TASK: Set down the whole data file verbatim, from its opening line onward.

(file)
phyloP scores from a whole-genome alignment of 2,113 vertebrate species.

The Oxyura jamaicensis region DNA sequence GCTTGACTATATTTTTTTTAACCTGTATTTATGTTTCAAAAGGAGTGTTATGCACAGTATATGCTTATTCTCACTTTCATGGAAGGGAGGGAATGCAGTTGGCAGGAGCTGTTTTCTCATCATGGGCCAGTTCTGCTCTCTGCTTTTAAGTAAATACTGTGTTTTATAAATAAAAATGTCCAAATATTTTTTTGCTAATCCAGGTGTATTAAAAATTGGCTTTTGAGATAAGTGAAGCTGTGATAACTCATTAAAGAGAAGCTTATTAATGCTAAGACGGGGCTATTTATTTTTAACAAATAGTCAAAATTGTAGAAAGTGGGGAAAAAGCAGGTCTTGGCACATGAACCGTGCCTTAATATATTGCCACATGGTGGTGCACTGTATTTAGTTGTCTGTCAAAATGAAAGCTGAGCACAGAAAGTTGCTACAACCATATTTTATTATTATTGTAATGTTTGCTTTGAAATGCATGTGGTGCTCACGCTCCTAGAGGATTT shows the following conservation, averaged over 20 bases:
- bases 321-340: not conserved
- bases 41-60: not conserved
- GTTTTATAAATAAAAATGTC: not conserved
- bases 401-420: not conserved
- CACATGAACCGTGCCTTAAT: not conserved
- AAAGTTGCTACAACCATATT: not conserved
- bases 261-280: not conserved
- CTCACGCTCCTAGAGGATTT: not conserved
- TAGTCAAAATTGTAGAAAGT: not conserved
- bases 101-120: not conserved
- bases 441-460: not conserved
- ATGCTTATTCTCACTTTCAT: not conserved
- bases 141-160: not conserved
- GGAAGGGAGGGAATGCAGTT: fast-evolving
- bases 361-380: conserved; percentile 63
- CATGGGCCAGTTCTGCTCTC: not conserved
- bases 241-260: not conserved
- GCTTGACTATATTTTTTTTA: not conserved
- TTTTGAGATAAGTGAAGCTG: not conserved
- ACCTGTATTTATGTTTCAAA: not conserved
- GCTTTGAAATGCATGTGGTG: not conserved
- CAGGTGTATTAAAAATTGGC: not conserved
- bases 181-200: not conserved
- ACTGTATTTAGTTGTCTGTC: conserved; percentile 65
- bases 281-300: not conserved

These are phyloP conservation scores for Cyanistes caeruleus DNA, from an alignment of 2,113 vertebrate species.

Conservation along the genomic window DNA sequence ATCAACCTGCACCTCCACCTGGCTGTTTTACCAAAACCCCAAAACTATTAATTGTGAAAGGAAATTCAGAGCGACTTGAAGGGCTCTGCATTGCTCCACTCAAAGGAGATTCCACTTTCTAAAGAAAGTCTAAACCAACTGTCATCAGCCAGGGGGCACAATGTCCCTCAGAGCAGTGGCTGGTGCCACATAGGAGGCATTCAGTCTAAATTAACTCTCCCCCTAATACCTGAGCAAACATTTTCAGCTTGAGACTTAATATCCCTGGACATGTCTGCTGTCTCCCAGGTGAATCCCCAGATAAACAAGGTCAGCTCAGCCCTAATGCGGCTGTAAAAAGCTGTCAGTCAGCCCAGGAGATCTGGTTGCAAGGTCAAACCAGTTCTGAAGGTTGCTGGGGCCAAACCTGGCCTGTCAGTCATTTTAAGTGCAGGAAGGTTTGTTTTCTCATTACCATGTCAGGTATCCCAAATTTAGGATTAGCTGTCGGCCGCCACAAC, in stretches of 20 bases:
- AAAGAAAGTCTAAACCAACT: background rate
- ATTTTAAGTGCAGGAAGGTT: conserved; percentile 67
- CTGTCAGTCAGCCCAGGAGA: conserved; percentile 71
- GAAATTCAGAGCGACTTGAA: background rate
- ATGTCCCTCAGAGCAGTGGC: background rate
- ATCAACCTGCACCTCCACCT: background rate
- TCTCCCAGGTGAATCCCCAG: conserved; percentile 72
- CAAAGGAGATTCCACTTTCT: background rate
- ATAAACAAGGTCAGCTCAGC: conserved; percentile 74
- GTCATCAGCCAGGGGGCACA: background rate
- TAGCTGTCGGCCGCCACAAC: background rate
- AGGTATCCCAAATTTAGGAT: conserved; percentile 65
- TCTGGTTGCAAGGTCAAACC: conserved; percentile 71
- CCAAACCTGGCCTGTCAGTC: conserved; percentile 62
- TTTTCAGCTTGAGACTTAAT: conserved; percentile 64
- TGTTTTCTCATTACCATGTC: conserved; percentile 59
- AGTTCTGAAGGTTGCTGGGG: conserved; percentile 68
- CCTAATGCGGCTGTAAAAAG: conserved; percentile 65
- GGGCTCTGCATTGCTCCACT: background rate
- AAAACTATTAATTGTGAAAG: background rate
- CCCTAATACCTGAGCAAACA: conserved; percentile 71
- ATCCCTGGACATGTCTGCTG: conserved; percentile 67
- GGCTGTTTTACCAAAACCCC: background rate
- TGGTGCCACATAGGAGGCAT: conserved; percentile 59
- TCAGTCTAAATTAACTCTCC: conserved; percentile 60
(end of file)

phyloP scores from a whole-genome alignment of 2,113 vertebrate species.

The Oxyura jamaicensis region DNA sequence GCTTGACTATATTTTTTTTAACCTGTATTTATGTTTCAAAAGGAGTGTTATGCACAGTATATGCTTATTCTCACTTTCATGGAAGGGAGGGAATGCAGTTGGCAGGAGCTGTTTTCTCATCATGGGCCAGTTCTGCTCTCTGCTTTTAAGTAAATACTGTGTTTTATAAATAAAAATGTCCAAATATTTTTTTGCTAATCCAGGTGTATTAAAAATTGGCTTTTGAGATAAGTGAAGCTGTGATAACTCATTAAAGAGAAGCTTATTAATGCTAAGACGGGGCTATTTATTTTTAACAAATAGTCAAAATTGTAGAAAGTGGGGAAAAAGCAGGTCTTGGCACATGAACCGTGCCTTAATATATTGCCACATGGTGGTGCACTGTATTTAGTTGTCTGTCAAAATGAAAGCTGAGCACAGAAAGTTGCTACAACCATATTTTATTATTATTGTAATGTTTGCTTTGAAATGCATGTGGTGCTCACGCTCCTAGAGGATTT shows the following conservation, averaged over 20 bases:
- bases 321-340: not conserved
- bases 41-60: not conserved
- GTTTTATAAATAAAAATGTC: not conserved
- bases 401-420: not conserved
- CACATGAACCGTGCCTTAAT: not conserved
- AAAGTTGCTACAACCATATT: not conserved
- bases 261-280: not conserved
- CTCACGCTCCTAGAGGATTT: not conserved
- TAGTCAAAATTGTAGAAAGT: not conserved
- bases 101-120: not conserved
- bases 441-460: not conserved
- ATGCTTATTCTCACTTTCAT: not conserved
- bases 141-160: not conserved
- GGAAGGGAGGGAATGCAGTT: fast-evolving
- bases 361-380: conserved; percentile 63
- CATGGGCCAGTTCTGCTCTC: not conserved
- bases 241-260: not conserved
- GCTTGACTATATTTTTTTTA: not conserved
- TTTTGAGATAAGTGAAGCTG: not conserved
- ACCTGTATTTATGTTTCAAA: not conserved
- GCTTTGAAATGCATGTGGTG: not conserved
- CAGGTGTATTAAAAATTGGC: not conserved
- bases 181-200: not conserved
- ACTGTATTTAGTTGTCTGTC: conserved; percentile 65
- bases 281-300: not conserved

These are phyloP conservation scores for Cyanistes caeruleus DNA, from an alignment of 2,113 vertebrate species.

Conservation along the genomic window DNA sequence ATCAACCTGCACCTCCACCTGGCTGTTTTACCAAAACCCCAAAACTATTAATTGTGAAAGGAAATTCAGAGCGACTTGAAGGGCTCTGCATTGCTCCACTCAAAGGAGATTCCACTTTCTAAAGAAAGTCTAAACCAACTGTCATCAGCCAGGGGGCACAATGTCCCTCAGAGCAGTGGCTGGTGCCACATAGGAGGCATTCAGTCTAAATTAACTCTCCCCCTAATACCTGAGCAAACATTTTCAGCTTGAGACTTAATATCCCTGGACATGTCTGCTGTCTCCCAGGTGAATCCCCAGATAAACAAGGTCAGCTCAGCCCTAATGCGGCTGTAAAAAGCTGTCAGTCAGCCCAGGAGATCTGGTTGCAAGGTCAAACCAGTTCTGAAGGTTGCTGGGGCCAAACCTGGCCTGTCAGTCATTTTAAGTGCAGGAAGGTTTGTTTTCTCATTACCATGTCAGGTATCCCAAATTTAGGATTAGCTGTCGGCCGCCACAAC, in stretches of 20 bases:
- AAAGAAAGTCTAAACCAACT: background rate
- ATTTTAAGTGCAGGAAGGTT: conserved; percentile 67
- CTGTCAGTCAGCCCAGGAGA: conserved; percentile 71
- GAAATTCAGAGCGACTTGAA: background rate
- ATGTCCCTCAGAGCAGTGGC: background rate
- ATCAACCTGCACCTCCACCT: background rate
- TCTCCCAGGTGAATCCCCAG: conserved; percentile 72
- CAAAGGAGATTCCACTTTCT: background rate
- ATAAACAAGGTCAGCTCAGC: conserved; percentile 74
- GTCATCAGCCAGGGGGCACA: background rate
- TAGCTGTCGGCCGCCACAAC: background rate
- AGGTATCCCAAATTTAGGAT: conserved; percentile 65
- TCTGGTTGCAAGGTCAAACC: conserved; percentile 71
- CCAAACCTGGCCTGTCAGTC: conserved; percentile 62
- TTTTCAGCTTGAGACTTAAT: conserved; percentile 64
- TGTTTTCTCATTACCATGTC: conserved; percentile 59
- AGTTCTGAAGGTTGCTGGGG: conserved; percentile 68
- CCTAATGCGGCTGTAAAAAG: conserved; percentile 65
- GGGCTCTGCATTGCTCCACT: background rate
- AAAACTATTAATTGTGAAAG: background rate
- CCCTAATACCTGAGCAAACA: conserved; percentile 71
- ATCCCTGGACATGTCTGCTG: conserved; percentile 67
- GGCTGTTTTACCAAAACCCC: background rate
- TGGTGCCACATAGGAGGCAT: conserved; percentile 59
- TCAGTCTAAATTAACTCTCC: conserved; percentile 60